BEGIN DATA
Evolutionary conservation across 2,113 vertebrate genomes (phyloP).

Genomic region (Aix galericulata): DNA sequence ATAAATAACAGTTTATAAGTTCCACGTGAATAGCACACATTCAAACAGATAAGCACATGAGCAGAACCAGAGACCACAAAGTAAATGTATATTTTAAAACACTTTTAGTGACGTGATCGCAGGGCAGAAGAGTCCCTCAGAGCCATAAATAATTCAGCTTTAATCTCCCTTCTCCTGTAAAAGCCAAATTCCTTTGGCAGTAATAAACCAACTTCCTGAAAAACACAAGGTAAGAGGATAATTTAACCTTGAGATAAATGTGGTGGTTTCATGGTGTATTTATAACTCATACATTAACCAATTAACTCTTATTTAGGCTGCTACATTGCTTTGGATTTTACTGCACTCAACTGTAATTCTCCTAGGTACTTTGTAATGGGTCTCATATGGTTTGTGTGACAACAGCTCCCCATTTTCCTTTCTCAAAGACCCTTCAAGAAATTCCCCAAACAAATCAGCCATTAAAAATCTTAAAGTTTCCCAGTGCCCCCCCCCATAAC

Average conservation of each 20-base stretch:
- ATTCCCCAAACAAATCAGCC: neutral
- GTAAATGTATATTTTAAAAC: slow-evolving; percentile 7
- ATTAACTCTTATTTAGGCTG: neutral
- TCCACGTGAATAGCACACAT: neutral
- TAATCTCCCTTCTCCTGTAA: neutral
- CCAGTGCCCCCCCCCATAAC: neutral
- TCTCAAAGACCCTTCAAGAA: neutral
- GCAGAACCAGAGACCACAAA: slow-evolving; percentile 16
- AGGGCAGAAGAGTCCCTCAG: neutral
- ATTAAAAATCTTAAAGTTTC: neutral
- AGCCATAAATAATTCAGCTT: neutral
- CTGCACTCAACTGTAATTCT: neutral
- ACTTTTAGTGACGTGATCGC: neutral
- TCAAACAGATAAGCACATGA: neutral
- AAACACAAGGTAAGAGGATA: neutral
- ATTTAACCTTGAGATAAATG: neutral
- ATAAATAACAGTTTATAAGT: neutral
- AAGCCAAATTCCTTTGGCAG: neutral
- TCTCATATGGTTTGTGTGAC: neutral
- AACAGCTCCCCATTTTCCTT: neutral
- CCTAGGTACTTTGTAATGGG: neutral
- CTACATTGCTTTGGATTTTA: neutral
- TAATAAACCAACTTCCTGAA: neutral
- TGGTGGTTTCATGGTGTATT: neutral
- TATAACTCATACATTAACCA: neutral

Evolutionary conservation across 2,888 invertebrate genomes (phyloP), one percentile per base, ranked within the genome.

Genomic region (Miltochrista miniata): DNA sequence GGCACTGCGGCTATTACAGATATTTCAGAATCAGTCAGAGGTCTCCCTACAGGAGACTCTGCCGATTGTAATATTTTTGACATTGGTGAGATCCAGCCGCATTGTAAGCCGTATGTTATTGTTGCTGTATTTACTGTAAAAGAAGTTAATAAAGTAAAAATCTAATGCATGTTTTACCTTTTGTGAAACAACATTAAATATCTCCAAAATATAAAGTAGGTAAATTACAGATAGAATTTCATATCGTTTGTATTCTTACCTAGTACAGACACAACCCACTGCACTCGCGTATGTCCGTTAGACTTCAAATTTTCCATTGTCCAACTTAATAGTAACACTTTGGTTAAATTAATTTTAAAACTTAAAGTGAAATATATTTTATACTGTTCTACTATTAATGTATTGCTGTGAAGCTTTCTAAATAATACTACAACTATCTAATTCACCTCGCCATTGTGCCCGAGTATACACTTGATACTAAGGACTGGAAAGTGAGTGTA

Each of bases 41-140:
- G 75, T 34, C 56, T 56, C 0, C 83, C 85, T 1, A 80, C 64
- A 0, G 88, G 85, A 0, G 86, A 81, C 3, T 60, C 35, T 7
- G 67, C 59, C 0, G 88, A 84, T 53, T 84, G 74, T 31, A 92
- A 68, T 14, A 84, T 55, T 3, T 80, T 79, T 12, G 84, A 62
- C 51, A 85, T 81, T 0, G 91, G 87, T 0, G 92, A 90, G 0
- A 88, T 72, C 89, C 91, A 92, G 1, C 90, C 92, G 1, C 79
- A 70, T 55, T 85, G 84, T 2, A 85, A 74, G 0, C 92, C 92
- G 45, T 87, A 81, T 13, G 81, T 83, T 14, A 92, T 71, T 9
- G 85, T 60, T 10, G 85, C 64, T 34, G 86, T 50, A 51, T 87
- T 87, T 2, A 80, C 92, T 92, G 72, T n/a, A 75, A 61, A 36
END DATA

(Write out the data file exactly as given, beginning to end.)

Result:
Evolutionary conservation across 2,113 vertebrate genomes (phyloP).

Genomic region (Aix galericulata): DNA sequence ATAAATAACAGTTTATAAGTTCCACGTGAATAGCACACATTCAAACAGATAAGCACATGAGCAGAACCAGAGACCACAAAGTAAATGTATATTTTAAAACACTTTTAGTGACGTGATCGCAGGGCAGAAGAGTCCCTCAGAGCCATAAATAATTCAGCTTTAATCTCCCTTCTCCTGTAAAAGCCAAATTCCTTTGGCAGTAATAAACCAACTTCCTGAAAAACACAAGGTAAGAGGATAATTTAACCTTGAGATAAATGTGGTGGTTTCATGGTGTATTTATAACTCATACATTAACCAATTAACTCTTATTTAGGCTGCTACATTGCTTTGGATTTTACTGCACTCAACTGTAATTCTCCTAGGTACTTTGTAATGGGTCTCATATGGTTTGTGTGACAACAGCTCCCCATTTTCCTTTCTCAAAGACCCTTCAAGAAATTCCCCAAACAAATCAGCCATTAAAAATCTTAAAGTTTCCCAGTGCCCCCCCCCATAAC

Average conservation of each 20-base stretch:
- ATTCCCCAAACAAATCAGCC: neutral
- GTAAATGTATATTTTAAAAC: slow-evolving; percentile 7
- ATTAACTCTTATTTAGGCTG: neutral
- TCCACGTGAATAGCACACAT: neutral
- TAATCTCCCTTCTCCTGTAA: neutral
- CCAGTGCCCCCCCCCATAAC: neutral
- TCTCAAAGACCCTTCAAGAA: neutral
- GCAGAACCAGAGACCACAAA: slow-evolving; percentile 16
- AGGGCAGAAGAGTCCCTCAG: neutral
- ATTAAAAATCTTAAAGTTTC: neutral
- AGCCATAAATAATTCAGCTT: neutral
- CTGCACTCAACTGTAATTCT: neutral
- ACTTTTAGTGACGTGATCGC: neutral
- TCAAACAGATAAGCACATGA: neutral
- AAACACAAGGTAAGAGGATA: neutral
- ATTTAACCTTGAGATAAATG: neutral
- ATAAATAACAGTTTATAAGT: neutral
- AAGCCAAATTCCTTTGGCAG: neutral
- TCTCATATGGTTTGTGTGAC: neutral
- AACAGCTCCCCATTTTCCTT: neutral
- CCTAGGTACTTTGTAATGGG: neutral
- CTACATTGCTTTGGATTTTA: neutral
- TAATAAACCAACTTCCTGAA: neutral
- TGGTGGTTTCATGGTGTATT: neutral
- TATAACTCATACATTAACCA: neutral

Evolutionary conservation across 2,888 invertebrate genomes (phyloP), one percentile per base, ranked within the genome.

Genomic region (Miltochrista miniata): DNA sequence GGCACTGCGGCTATTACAGATATTTCAGAATCAGTCAGAGGTCTCCCTACAGGAGACTCTGCCGATTGTAATATTTTTGACATTGGTGAGATCCAGCCGCATTGTAAGCCGTATGTTATTGTTGCTGTATTTACTGTAAAAGAAGTTAATAAAGTAAAAATCTAATGCATGTTTTACCTTTTGTGAAACAACATTAAATATCTCCAAAATATAAAGTAGGTAAATTACAGATAGAATTTCATATCGTTTGTATTCTTACCTAGTACAGACACAACCCACTGCACTCGCGTATGTCCGTTAGACTTCAAATTTTCCATTGTCCAACTTAATAGTAACACTTTGGTTAAATTAATTTTAAAACTTAAAGTGAAATATATTTTATACTGTTCTACTATTAATGTATTGCTGTGAAGCTTTCTAAATAATACTACAACTATCTAATTCACCTCGCCATTGTGCCCGAGTATACACTTGATACTAAGGACTGGAAAGTGAGTGTA

Each of bases 41-140:
- G 75, T 34, C 56, T 56, C 0, C 83, C 85, T 1, A 80, C 64
- A 0, G 88, G 85, A 0, G 86, A 81, C 3, T 60, C 35, T 7
- G 67, C 59, C 0, G 88, A 84, T 53, T 84, G 74, T 31, A 92
- A 68, T 14, A 84, T 55, T 3, T 80, T 79, T 12, G 84, A 62
- C 51, A 85, T 81, T 0, G 91, G 87, T 0, G 92, A 90, G 0
- A 88, T 72, C 89, C 91, A 92, G 1, C 90, C 92, G 1, C 79
- A 70, T 55, T 85, G 84, T 2, A 85, A 74, G 0, C 92, C 92
- G 45, T 87, A 81, T 13, G 81, T 83, T 14, A 92, T 71, T 9
- G 85, T 60, T 10, G 85, C 64, T 34, G 86, T 50, A 51, T 87
- T 87, T 2, A 80, C 92, T 92, G 72, T n/a, A 75, A 61, A 36